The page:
AIRLINES IN FEES AND CHARGES WAR WITH CUSTOMERS

Larry Brain - Sep 11, 2007
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A recently conducted survey by the Air Transport Users Council (AUC) showed how airlines tend to differ from each other in terms of the way they treat customers who have had to cancel their bookings. In the case of cheap non-refundable tickets, the case is clear and even the customers tend not to expect any kind of refund even the cancellation was not their fault.

 

It is not the price of the ticket which is in question. However, we are dealing with the issue of fees and charges attached to most bookings. Such fees can range from air passenger duty to even wheelchair tax. Most customers expect to get at least a portion of this money back.

 

In 2002, most European airlines agreed to a new EU code, outlining the prerogative to refund customers the above-mentioned fees and charges if not the price of the ticket. Nevertheless, most airlines do not publish nor advertise this possibility or refunding.

 

Indeed, it is sometimes not even worth claiming the charges back. Let’s take an example: a passenger travelling from Leeds/Bradford to Alicante through Jet2 would, according to the airline rules and regulations, owe the airline L10.80 in the case of cancelling. This means that the ultimate gain on claiming money back would be minimal. It sometimes seems that the charges and fees are set in such a manner as to put passengers off claiming money back.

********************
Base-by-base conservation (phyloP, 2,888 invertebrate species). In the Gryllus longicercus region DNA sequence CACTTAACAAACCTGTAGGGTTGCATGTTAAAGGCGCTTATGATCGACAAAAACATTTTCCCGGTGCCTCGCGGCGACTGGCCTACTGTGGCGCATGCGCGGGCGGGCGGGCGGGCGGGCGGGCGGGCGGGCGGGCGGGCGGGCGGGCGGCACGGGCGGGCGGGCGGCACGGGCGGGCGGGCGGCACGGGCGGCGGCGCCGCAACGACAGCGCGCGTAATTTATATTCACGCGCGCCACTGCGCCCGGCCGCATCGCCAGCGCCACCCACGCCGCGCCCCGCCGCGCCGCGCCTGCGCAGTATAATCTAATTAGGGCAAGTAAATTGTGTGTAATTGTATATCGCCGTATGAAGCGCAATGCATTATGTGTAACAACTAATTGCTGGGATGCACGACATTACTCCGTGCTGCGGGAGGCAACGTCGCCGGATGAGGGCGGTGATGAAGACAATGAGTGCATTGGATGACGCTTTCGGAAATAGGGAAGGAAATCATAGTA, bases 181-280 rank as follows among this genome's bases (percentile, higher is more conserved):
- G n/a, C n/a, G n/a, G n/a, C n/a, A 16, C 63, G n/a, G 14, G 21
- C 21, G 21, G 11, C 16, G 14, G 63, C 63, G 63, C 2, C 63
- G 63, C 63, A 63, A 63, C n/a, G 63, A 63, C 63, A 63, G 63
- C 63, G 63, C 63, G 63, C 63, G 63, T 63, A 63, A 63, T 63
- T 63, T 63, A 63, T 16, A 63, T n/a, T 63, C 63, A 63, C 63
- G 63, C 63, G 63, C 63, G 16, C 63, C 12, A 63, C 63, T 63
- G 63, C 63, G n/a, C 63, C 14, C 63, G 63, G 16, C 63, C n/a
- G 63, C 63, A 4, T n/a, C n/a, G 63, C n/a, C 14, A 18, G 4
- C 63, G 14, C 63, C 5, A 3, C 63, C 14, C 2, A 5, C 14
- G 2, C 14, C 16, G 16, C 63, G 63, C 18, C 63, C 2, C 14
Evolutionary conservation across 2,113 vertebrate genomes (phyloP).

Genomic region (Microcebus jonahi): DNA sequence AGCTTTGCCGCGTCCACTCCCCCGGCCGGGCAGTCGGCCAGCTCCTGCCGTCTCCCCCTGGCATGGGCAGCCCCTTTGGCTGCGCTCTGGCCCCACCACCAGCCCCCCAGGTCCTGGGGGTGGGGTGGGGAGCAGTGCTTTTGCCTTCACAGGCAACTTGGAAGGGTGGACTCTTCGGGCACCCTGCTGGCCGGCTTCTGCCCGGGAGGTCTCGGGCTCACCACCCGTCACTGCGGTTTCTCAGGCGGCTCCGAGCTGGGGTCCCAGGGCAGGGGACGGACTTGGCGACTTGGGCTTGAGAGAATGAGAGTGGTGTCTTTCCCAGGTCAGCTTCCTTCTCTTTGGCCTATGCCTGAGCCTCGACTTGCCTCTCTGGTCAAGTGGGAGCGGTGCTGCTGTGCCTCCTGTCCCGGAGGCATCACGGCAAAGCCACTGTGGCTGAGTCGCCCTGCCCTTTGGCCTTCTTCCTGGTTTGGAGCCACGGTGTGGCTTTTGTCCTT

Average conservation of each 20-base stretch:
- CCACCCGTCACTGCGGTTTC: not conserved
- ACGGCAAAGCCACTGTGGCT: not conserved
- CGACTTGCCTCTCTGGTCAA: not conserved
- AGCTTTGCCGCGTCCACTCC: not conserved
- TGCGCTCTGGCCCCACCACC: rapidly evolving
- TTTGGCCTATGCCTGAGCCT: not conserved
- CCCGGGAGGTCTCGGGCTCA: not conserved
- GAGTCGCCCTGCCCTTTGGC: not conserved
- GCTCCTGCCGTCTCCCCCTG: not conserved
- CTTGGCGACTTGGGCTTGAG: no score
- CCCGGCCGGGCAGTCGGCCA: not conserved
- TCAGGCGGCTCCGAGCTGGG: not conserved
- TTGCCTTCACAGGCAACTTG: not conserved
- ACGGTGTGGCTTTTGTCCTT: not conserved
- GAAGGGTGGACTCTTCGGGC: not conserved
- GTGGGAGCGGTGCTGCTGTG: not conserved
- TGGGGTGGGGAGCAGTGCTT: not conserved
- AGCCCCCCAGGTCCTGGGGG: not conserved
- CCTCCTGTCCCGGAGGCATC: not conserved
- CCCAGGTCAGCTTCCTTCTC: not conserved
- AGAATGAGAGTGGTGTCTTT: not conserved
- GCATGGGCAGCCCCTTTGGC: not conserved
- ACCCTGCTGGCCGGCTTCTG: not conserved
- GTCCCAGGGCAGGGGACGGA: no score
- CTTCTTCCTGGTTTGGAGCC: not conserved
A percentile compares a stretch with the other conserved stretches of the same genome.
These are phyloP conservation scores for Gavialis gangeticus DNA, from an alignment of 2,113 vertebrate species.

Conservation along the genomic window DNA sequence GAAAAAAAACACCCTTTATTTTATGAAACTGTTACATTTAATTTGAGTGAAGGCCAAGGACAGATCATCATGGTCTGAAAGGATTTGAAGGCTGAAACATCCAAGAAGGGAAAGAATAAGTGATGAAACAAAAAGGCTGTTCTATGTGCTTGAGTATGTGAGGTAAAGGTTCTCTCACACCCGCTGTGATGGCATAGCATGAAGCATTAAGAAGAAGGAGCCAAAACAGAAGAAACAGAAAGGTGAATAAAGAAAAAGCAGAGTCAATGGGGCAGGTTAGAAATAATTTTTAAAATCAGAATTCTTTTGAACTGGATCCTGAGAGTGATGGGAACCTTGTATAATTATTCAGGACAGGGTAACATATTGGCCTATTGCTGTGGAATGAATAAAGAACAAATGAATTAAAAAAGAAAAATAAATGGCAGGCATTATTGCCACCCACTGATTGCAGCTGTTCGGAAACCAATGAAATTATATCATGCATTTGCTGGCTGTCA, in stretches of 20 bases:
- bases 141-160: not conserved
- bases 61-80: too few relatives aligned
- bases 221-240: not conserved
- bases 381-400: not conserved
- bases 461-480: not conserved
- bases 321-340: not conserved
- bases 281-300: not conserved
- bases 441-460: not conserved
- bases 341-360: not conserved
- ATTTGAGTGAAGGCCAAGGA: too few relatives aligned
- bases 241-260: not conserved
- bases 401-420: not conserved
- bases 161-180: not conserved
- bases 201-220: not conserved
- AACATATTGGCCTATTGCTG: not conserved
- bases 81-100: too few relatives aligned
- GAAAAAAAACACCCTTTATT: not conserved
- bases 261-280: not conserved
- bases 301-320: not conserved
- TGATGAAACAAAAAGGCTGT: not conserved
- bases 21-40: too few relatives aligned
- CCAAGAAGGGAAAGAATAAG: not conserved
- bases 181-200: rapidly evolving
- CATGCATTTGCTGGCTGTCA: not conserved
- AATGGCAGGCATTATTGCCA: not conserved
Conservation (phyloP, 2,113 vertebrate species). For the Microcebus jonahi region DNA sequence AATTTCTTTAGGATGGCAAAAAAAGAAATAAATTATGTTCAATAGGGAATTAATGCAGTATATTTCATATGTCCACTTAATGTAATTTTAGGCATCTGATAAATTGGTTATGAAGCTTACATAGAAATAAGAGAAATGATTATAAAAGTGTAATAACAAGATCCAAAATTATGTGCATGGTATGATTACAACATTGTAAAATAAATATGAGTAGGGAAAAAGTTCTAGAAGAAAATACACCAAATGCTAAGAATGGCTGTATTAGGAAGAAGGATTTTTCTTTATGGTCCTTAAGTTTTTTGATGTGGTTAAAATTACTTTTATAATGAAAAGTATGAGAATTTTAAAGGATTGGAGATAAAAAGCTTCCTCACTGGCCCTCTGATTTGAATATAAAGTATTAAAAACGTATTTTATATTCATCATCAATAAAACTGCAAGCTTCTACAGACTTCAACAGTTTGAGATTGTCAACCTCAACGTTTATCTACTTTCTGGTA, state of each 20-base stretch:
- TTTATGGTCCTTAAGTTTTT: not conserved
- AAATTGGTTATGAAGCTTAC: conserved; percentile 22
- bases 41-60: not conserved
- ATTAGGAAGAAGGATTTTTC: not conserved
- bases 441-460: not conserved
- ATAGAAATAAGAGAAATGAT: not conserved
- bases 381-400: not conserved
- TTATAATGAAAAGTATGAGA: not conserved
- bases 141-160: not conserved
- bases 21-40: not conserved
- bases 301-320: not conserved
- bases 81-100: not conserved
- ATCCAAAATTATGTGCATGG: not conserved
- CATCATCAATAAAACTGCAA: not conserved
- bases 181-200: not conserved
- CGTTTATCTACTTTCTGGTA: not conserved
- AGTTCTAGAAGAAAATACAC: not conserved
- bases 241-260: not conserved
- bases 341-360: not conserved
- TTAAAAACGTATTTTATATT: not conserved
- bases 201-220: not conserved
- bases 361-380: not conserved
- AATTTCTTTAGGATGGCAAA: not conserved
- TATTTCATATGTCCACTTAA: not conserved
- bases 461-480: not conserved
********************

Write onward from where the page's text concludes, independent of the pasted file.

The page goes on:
This is not, however, always the case. It was discovered during the survey that the friendliest of airlines in this field are the oldest ones. AirFrance, Alitalia and TAP Portugal were found to return all administration fees and taxes upon reasonable request. Meanwhile, a passenger cancelling a flight between New York and London through British Airways could expect to receive something like L130 back if to claim back charges.

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